EDMONTON — Lady Gaga, the current monster pop star, let the crowd in on her real purpose shortly after her performance began at Rexall Place Thursday night.
“Tell me what the Monster Ball is really all about,” asked one of her dancers, a six-foot-tall man in a skimpy body suit and thigh high black leather boots. “Well,” said Gaga from beneath a mountain of blond hair, then screamed “the Monster Ball will set you free! In Canada we are going to be super free little monsters! Tonight you can be whoever you want to be little monsters.”
Lady Gaga’s fan base, her little monsters, has been described by the L.A. Times as being made up of “gay men, bohemian kids and young women attracted by Gaga’s style and singable melodies.
On Thursday, the packed house looked to be somewhat short on gay men and bereft of bohemian kids but definitely heavy on the young women, many of them in skin tight dresses and with Ace Frehley-like lightning bolts on their faces.
The show was opened up by a cheeky, foul-mouthed, glam-punk act, Semi Precious Weapons.
Lead singer Justin Tranter, who swears like he’s a South Park character and looks onstage like a tall, slender blond woman, announced to the crowd his band has been opening up for Gaga since 2006, when they played for 12 people in a bar in New York.
The Semi Precious Weapons played a rousing set of decent punk songs, but Tranter got his biggest cheer each time he intoned the name of Lady Gaga, which he did between almost every song.
The high point came when he led the crowd in the chant where he yelled Lady and the crowd yelled back Gaga.
The crowd was greeted with a massive white sheet half as big as a hockey rink draped across the stage of Rexall Place to start the Gaga show. Images of Gaga dancing and mugging for the camera were projected onto the sheet as Gaga crooned “I’m free! I’m free! I’m free!”
The set looked like it was prepared for a stage play, the story set in a grimy city neighbourhood, with a broken down wreck of a car, rundown apartments and storefronts covered in neon signs that said things like “drugs,” “good food” and “implants, sedation and dentistry.”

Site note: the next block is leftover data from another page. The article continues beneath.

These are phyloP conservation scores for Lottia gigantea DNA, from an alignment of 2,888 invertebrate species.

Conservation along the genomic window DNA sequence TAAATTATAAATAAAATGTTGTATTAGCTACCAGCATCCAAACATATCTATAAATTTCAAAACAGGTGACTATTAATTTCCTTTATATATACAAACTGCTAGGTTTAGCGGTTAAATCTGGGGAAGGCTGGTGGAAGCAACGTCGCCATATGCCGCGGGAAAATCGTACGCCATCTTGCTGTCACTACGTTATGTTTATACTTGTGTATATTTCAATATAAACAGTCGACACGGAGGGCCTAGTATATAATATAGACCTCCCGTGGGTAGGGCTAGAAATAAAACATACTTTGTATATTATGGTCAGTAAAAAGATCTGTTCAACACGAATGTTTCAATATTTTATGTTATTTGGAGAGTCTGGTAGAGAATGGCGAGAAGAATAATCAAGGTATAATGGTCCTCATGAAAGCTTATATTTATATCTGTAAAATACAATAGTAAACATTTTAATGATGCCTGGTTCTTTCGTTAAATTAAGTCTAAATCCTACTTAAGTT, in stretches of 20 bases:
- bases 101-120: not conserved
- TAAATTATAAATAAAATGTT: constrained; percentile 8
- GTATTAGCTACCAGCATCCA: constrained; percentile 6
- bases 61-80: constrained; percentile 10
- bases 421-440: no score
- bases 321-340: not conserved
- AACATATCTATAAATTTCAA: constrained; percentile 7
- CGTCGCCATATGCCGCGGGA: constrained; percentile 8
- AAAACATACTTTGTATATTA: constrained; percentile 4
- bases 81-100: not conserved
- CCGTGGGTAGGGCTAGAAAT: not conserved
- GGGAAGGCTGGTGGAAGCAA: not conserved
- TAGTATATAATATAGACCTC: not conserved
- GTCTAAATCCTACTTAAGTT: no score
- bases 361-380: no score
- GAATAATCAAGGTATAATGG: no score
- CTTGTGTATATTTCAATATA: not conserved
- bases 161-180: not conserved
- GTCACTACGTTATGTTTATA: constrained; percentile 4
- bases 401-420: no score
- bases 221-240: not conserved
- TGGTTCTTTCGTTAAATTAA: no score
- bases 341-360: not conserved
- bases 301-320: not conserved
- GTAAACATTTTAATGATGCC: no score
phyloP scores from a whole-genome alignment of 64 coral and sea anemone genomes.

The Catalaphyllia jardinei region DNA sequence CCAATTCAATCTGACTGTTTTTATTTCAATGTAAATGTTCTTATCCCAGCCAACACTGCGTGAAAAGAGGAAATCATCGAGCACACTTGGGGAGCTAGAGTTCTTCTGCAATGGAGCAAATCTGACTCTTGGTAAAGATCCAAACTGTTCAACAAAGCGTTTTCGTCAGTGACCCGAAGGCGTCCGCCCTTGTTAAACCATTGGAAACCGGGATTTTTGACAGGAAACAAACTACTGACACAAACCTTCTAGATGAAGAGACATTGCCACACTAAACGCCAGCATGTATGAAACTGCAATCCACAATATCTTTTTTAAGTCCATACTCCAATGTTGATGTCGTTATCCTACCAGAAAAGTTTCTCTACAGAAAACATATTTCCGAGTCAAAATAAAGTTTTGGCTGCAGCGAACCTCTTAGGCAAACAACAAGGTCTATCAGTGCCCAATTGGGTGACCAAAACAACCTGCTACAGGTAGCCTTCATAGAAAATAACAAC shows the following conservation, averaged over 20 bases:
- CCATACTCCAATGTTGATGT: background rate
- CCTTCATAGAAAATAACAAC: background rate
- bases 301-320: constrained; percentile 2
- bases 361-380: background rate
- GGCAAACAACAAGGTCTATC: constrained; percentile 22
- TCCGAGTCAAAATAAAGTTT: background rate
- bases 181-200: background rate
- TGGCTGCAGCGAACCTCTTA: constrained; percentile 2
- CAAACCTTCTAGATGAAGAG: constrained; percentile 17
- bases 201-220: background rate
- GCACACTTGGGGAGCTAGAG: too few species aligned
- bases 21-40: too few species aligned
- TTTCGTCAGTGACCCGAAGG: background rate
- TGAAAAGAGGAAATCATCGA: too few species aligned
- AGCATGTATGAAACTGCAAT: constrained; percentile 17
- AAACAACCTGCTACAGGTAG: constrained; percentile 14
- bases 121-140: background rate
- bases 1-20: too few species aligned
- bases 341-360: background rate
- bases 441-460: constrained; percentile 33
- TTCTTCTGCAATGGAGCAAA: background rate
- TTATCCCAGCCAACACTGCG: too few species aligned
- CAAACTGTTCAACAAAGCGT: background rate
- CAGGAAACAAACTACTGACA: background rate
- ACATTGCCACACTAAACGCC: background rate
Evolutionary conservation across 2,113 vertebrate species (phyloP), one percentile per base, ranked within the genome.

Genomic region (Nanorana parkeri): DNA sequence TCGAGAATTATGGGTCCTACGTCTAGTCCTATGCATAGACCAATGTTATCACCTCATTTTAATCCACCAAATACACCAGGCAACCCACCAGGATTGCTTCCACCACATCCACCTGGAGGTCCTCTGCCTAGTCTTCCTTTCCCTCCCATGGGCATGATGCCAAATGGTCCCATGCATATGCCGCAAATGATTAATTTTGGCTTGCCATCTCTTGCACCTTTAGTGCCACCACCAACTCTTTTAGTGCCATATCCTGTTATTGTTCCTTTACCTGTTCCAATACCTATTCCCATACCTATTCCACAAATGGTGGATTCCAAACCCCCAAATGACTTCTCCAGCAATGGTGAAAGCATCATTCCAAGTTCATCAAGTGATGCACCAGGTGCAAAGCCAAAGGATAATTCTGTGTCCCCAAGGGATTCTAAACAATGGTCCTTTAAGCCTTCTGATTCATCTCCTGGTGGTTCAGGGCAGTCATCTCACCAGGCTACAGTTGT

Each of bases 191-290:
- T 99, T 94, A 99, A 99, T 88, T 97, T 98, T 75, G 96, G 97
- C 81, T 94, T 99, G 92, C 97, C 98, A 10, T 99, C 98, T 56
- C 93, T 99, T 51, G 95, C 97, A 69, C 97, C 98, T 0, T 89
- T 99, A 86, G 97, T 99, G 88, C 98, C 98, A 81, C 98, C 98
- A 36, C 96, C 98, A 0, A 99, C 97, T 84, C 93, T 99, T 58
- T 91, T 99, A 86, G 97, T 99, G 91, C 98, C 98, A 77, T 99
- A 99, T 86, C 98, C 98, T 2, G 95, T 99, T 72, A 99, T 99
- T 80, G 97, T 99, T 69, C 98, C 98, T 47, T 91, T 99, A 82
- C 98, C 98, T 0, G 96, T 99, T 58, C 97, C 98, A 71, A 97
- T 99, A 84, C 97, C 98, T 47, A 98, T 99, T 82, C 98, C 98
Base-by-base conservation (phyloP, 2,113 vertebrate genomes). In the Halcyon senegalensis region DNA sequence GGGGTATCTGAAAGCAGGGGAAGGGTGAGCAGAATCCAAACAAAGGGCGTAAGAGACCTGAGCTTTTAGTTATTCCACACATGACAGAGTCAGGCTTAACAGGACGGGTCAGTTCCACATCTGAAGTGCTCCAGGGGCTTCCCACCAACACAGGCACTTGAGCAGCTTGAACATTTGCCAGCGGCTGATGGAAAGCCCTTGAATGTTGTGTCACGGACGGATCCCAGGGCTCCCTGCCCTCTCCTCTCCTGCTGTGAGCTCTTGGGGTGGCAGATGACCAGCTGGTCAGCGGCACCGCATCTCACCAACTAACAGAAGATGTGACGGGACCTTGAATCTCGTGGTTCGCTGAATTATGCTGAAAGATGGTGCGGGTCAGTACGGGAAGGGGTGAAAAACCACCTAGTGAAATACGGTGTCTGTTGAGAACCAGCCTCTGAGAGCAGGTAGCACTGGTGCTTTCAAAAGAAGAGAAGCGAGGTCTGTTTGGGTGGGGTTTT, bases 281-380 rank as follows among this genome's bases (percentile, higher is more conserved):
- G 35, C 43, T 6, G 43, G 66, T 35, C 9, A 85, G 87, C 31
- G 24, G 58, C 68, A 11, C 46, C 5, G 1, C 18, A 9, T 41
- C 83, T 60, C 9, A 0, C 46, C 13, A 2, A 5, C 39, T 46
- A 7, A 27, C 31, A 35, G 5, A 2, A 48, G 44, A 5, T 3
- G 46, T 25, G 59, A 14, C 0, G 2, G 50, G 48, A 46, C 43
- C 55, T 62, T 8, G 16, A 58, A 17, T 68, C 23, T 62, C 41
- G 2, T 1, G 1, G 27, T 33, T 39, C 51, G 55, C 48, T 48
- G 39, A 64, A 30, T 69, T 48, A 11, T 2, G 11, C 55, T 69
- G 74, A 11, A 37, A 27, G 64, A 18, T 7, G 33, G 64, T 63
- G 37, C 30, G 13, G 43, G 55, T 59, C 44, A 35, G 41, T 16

Gaga came out in studded black boots, a revealing body suit and a jacket with shoulder pads so big they would drawf a middle linebacker.
Gaga’s Monster Ball has the look and feel of a Broadway spectacular gone raunchy, with dialogue between the songs and a large troupe of dancers.
The show heated up three songs in when Gaga sang her first big hit of the night, Just Dance. She and her dancers skipped around the stage and out onto a catwalk, thrilling the crowd with her inventive moves and costumes.
Gaga is a master of the music video where her choreography and creativity are unmatched right now. Her challenge is to translate that to the stage. She certainly came close Thursday night.
In the second segment of the show, she appeared in a tutu and a white nun’s habit, writhing around with her male dancers in a street car.
She launched into another hit, LoveGame, and the Gaga gang danced up a storm. But the real value added from Gaga live, however, would have to be her empowerment speeches, which peppered the show.
Before the song, Boys, Boys, Boys, which featured athletic male dancers prancing about in nothing but tight, white underwear, Gaga shouted a gay pride message.
She also had constant messages for all the girls in their tight dresses, the main part of her audience, that they should free themselves of anything and anyone who makes them feel insecure.
“Tonight,” she said, “I don’t want you to leave loving me more. I want you to leave loving you more.”
Source: Edmonton Journal